Sunday, May 31, 2015

BOOK REVIEWS. Sort Of.





A note about BOOK REVIEWS. Sort Of.:

These are not, in any way, meant to be comprehensive reviews. They are intended to acknowledge that I have read the book, and give my honest core impressions.

If a real review is what you wish, there are many wonderful book blogs available, and I have provided some tools to find them under the tab marked "Useful Stuff."






~ SHORT STORIES ~

The Safe Man (ebook) - Michael Connelly

Wow!

I hadn't expected such a solid effort from a writer of murder mysteries, but ... yes.







~ EBOOKS ~

The Burning Room (ebook) - Michael Connelly

I think it's a sign of how good a writer is by how angry you become when the main character ends up getting a raw deal at the hands of his superiors - and I have railed over and over again at some of the jerks in Bosch's world.

Connelly remains one of my favorite writers of murder mysteries.




Killing Orders (ebook) - Sara Paretsky

"Still, you know what they say - the best medical care today costs no more than the cheapest nuclear submarine."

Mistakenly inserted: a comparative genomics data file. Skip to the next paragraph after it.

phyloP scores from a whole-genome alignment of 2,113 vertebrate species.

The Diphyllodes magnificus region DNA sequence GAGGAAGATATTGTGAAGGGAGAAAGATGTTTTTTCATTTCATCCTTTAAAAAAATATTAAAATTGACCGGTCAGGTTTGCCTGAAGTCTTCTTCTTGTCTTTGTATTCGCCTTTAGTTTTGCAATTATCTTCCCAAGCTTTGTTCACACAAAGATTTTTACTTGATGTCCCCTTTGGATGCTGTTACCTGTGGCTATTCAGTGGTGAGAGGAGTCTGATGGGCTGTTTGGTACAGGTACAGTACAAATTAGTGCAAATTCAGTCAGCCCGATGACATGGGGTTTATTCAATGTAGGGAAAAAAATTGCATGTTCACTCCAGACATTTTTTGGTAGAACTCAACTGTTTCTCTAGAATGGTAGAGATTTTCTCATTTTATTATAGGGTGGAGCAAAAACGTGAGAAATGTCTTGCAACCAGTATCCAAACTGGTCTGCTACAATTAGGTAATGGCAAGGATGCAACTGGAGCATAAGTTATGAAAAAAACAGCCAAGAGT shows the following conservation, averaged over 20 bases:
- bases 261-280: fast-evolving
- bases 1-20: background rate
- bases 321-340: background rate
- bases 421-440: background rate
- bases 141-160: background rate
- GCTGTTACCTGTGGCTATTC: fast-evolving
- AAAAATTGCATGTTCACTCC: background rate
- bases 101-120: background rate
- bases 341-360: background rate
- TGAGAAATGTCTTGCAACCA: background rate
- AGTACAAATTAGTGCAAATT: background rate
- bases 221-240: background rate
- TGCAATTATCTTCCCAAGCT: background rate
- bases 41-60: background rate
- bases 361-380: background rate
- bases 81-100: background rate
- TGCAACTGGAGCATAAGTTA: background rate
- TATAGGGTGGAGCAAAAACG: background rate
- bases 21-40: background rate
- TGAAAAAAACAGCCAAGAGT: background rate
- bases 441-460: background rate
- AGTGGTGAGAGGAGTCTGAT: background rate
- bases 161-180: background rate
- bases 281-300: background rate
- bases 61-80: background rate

Danger can come from the most unexpected places. Although these days, It's not that unexpected.




Death on Retreat - Sister Carol Anne O'Marie

Even the serene redwoods cannot shield Sister Mary Helen from the intrusion of murder.

Neither can the law keep her from using her sharp mind to solve the mystery.







~ REINCARNATED TREES ~

The Golem of Hollywood - Jonathan Kellerman & Jesse Kellerman

Jonathan Kellerman has been consistently one of my favorite authors for years, and this collaboration with his son Jesse was an unexpected pleasure.

A modern murder mystery unfolds along side an ancient story, and the two eventually converge. It drew me along.

Unfortunately, now I have to look up Jesse Kellerman's novels and read them!


How to Have a Green Thumb Without an Aching Back - Ruth Stout

Have you ever enjoyed reading a gardening book? This one was amusing and well written.

It's not a how to book, nor does it go into in depth explanations. Ms Stout shares all the mistakes she made over the years, and explains her principal of gardening that she developed over the years.